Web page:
Friday, December 18, 2015

Treasures of Mexico City: Santa Isabel Tola

We continue our series* on some of the more interesting churches of Mexico City with a look at the little church of Santa Isabel Tola.
Located on the other side of the Tepeyac Hill from the grand Villa Guadalupe, the 16th century church of Santa Isabel Tola lies in the heart of the eponymous barrio, reputedly named by the Aztecs after the ancient city of Tula.

The small church of Santa Isabel, a Franciscan ermita, was built in the 1570s in Plateresque style. This modest gem retains its fine interior with an ornately carved beamed ceiling and a sanctuary arch prominently embossed with rosettes and the tasseled Franciscan cord. 
The sanctuary—the earliest part of the building—is higher than the nave, raised above the wooden nave ceiling, suggesting its original use as an open chapel.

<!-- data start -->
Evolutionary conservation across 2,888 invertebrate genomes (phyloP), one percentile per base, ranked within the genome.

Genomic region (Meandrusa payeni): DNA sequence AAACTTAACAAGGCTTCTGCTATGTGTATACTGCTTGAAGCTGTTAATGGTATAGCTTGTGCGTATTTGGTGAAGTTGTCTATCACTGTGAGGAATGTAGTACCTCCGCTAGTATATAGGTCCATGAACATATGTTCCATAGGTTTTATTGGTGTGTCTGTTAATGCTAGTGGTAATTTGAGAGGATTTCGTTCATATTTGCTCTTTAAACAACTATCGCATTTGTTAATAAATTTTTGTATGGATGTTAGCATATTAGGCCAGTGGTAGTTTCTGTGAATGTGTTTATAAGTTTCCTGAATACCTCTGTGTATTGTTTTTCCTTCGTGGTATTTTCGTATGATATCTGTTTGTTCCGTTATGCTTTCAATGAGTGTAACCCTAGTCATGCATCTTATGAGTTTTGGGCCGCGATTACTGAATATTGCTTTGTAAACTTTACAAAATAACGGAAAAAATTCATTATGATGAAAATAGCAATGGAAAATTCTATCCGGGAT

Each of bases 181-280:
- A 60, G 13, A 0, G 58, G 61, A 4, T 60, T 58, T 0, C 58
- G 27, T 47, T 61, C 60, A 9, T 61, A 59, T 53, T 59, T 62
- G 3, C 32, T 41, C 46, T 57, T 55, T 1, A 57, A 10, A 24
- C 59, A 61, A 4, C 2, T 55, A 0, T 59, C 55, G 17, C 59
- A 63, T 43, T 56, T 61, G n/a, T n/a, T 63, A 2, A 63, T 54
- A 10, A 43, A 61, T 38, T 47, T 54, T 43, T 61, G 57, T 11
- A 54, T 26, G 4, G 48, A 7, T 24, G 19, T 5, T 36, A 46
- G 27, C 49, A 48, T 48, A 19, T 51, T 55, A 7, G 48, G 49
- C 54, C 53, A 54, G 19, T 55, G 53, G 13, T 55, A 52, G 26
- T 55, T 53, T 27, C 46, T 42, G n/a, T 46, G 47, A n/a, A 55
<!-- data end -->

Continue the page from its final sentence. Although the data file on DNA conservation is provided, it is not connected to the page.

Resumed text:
The baroque tower is a later addition, and the glassed in pavilion covering the front is new, although one early nave window nestles behind the tower, framed in Isabelline style with carved rosettes.
The baroque main altarpiece boasts gilded spiral columns and features a 17th c. painting of the patron saint, Elizabeth of Portugal, a 13th century royal Franciscan tertiary.  
   This painting, along with all the others in the retablo, was stolen a few years ago; it was later recovered, following which the altarpiece was restored to its present beautiful condition.

text © 2016 Richard D. Perry.  color images courtesy of Diana Roberts

See our other posts in the series: San Bernardo; Tepepan; San Felipe Neri El Nuevo;

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